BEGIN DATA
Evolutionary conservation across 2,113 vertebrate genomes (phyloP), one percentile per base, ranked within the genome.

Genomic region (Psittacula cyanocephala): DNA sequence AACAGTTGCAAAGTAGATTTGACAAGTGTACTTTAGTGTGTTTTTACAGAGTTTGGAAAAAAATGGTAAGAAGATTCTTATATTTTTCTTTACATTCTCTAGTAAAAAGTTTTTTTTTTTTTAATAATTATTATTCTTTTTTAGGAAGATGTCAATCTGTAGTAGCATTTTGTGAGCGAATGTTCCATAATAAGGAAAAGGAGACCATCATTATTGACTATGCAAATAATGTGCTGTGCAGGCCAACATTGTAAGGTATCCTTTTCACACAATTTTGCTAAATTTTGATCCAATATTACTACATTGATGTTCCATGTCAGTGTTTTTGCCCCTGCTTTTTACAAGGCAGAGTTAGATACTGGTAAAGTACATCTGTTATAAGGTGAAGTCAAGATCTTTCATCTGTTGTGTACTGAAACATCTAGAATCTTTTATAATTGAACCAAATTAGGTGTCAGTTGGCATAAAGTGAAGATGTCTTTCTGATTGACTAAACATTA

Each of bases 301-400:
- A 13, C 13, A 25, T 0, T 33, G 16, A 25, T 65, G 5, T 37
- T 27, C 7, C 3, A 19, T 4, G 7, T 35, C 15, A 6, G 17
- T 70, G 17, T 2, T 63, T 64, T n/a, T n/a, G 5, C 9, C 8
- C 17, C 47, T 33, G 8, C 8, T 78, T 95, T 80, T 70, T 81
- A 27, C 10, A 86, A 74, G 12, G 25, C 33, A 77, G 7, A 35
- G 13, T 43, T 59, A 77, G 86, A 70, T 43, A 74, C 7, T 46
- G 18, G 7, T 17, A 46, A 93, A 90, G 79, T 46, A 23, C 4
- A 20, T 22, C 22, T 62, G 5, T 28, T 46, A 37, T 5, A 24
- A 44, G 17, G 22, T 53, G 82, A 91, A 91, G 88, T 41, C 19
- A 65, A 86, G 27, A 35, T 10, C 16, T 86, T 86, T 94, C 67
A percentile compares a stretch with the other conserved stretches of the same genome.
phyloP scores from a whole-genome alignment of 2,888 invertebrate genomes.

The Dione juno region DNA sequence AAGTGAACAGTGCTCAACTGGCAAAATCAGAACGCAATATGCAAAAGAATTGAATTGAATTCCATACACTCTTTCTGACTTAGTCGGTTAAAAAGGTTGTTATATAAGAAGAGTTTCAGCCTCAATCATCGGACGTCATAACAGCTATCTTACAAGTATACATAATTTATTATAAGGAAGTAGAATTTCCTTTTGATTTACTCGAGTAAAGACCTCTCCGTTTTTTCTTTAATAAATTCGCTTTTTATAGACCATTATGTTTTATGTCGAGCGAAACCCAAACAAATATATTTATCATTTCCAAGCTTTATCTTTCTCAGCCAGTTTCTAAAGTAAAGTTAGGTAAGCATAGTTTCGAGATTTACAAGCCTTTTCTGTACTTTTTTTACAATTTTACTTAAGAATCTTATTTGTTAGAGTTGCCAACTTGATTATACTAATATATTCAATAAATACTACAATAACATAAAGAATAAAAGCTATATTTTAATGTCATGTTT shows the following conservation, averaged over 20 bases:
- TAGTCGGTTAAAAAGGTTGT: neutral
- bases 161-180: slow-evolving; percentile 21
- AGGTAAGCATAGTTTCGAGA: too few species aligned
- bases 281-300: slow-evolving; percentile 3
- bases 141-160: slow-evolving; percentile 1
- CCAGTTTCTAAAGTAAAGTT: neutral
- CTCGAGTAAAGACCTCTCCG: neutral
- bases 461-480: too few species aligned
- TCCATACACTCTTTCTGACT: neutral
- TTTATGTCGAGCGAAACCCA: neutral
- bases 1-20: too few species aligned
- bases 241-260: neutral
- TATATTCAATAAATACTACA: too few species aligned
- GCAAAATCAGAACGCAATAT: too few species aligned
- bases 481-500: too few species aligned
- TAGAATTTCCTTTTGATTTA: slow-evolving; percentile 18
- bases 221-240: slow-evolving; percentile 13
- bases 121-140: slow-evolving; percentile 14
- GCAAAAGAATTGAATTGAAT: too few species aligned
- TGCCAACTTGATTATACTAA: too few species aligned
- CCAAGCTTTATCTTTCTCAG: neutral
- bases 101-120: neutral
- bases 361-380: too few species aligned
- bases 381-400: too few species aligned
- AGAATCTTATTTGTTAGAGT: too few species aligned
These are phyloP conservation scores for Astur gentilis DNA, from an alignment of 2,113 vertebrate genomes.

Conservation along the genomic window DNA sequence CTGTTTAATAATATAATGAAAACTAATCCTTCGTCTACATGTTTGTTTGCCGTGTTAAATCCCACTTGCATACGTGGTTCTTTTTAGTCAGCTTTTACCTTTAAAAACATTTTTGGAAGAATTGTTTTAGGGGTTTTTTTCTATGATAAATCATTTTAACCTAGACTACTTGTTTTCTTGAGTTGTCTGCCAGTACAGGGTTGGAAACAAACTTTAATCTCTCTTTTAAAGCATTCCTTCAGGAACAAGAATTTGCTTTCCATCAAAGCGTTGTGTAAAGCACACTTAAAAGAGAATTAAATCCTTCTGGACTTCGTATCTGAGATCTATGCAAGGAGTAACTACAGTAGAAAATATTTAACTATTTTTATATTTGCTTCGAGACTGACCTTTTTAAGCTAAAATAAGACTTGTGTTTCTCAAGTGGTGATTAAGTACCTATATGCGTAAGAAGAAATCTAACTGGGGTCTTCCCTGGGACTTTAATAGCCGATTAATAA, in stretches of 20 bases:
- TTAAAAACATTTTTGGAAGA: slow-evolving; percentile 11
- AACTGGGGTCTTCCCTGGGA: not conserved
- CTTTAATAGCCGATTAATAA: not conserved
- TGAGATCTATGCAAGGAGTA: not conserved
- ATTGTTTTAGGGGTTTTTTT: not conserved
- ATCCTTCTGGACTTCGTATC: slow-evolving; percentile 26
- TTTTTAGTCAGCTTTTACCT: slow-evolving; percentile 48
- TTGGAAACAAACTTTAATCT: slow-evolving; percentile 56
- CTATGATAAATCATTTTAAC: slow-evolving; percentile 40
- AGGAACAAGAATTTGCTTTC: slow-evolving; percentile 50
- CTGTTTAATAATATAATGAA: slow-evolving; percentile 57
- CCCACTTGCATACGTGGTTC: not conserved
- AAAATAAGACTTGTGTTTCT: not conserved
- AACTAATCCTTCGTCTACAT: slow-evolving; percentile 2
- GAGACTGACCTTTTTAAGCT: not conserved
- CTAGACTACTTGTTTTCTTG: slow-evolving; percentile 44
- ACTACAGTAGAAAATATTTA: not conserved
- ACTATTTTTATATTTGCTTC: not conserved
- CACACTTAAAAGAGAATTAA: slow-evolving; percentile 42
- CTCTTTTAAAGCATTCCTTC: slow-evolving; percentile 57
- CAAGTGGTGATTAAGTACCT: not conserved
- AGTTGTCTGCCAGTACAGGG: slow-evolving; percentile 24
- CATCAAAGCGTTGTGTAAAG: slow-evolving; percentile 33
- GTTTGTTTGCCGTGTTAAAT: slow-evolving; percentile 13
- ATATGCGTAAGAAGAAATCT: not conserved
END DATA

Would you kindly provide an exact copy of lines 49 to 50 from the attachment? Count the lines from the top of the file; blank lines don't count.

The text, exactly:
- ATCCTTCTGGACTTCGTATC: slow-evolving; percentile 26
- TTTTTAGTCAGCTTTTACCT: slow-evolving; percentile 48